However, this goodwill and apparent bubbly enthusiasm did little to stem the tide of protest and suspicion demonstrated by members of the Australian public. Letter poured in to the Australian Government from concerned members of the public, questioning how they could allow a Nazi warmongering spy to land on Australian shores. More than 150 people reportedly gathered outside the Australian Broadcasting Commission’s studio in Market Street, and waited for the Count to appear hurling cries of ‘Felix the Cat! We don’t want you in our democratic country’ and ‘Down with Hitler and Fascism’. On the morning of 9 June, a group of six men and women from the School of Modern Writers attempted to read an ‘address of welcome’ to the Count. Von Luckner was furious, as the students read of the ‘unspeakable barbarity’ being committed by those in power in his country.

    But while certain members of the public focussed their suspicions on the Count, the Commonwealth Investigation Branch (CIB) also had their sights set on the crew, including a person they least expected – Countess Ingeborg. The numerous files kept on the von Luckners held at the National Archives of Australia communicate the political climate of the day as one of paranoia and suspicion during a time where the dark shadow of Adolf Hitler’s Nazi regime had descended upon Europe.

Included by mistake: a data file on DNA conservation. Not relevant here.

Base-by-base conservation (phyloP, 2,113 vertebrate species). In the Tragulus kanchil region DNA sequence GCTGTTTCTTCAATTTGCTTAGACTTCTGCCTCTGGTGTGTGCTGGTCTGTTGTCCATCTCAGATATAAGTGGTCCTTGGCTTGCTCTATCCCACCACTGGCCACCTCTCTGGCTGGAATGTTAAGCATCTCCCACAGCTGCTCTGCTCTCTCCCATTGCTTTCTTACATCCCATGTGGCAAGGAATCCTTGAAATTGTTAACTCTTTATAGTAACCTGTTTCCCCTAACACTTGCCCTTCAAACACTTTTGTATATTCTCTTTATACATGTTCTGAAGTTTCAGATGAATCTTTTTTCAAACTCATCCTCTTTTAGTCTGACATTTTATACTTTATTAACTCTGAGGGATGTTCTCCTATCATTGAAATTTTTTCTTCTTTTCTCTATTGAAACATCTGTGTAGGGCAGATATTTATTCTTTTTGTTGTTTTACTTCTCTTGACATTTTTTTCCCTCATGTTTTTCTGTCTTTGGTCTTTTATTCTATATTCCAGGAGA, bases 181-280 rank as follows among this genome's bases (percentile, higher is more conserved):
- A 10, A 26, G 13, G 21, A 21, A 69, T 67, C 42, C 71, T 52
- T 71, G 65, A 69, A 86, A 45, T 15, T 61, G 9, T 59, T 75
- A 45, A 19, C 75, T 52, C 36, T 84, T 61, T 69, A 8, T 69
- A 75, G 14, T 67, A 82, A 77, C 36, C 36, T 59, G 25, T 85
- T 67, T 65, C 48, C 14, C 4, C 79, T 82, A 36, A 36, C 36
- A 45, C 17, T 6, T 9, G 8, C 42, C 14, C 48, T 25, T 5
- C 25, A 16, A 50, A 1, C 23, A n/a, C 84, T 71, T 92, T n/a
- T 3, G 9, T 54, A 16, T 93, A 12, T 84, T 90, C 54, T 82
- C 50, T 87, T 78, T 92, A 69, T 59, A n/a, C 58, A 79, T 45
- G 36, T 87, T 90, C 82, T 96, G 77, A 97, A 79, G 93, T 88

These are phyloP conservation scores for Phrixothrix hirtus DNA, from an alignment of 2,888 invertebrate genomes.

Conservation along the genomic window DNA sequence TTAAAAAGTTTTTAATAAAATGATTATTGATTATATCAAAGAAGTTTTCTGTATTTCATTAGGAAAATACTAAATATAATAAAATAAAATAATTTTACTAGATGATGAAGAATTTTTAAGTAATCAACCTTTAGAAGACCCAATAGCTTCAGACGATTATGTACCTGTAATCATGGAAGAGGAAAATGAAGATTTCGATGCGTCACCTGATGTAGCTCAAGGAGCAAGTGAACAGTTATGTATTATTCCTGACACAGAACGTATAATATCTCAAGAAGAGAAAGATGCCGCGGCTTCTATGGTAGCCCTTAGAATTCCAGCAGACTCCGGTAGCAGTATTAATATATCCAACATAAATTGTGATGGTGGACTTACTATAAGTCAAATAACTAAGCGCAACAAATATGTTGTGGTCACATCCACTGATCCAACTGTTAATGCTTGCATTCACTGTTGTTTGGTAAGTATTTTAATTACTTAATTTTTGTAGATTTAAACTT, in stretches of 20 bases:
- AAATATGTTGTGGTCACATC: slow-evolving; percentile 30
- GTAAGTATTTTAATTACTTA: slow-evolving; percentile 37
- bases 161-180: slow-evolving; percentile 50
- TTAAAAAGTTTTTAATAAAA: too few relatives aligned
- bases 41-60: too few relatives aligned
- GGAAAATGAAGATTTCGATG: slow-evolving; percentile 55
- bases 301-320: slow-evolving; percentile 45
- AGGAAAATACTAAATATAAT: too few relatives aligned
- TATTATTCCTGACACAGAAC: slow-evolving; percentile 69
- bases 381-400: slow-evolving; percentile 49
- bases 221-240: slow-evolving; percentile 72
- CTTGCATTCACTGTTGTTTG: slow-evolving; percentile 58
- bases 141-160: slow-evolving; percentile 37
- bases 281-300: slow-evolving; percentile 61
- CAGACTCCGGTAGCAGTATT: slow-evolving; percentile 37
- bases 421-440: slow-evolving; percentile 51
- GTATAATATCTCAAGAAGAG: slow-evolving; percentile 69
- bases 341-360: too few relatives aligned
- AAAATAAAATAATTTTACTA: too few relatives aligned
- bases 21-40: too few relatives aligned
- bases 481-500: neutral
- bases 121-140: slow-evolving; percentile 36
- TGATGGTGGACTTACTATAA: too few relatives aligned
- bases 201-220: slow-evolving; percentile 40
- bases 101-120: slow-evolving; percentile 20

One crew member named Colin Moore, a New Zealand radio announcer who joined SEETEUFEL while the Count was in Auckland, seemed to be the source for much of the information gathered by the CIB investigators. The CIB concluded that if a member of the German secret police, the Gestapo, was on board SEETEUFEL it was probably not the Count but more likely one of two crew members: Engineer Paul Kunert or Seaman Frederich Thiele. In the end, they concluded that Kunert was the more likely of the two. However, in another report the investigator concluded: ‘I am inclined to think that Colin Moore is imaginative and probably misinterprets ordinary incidents’.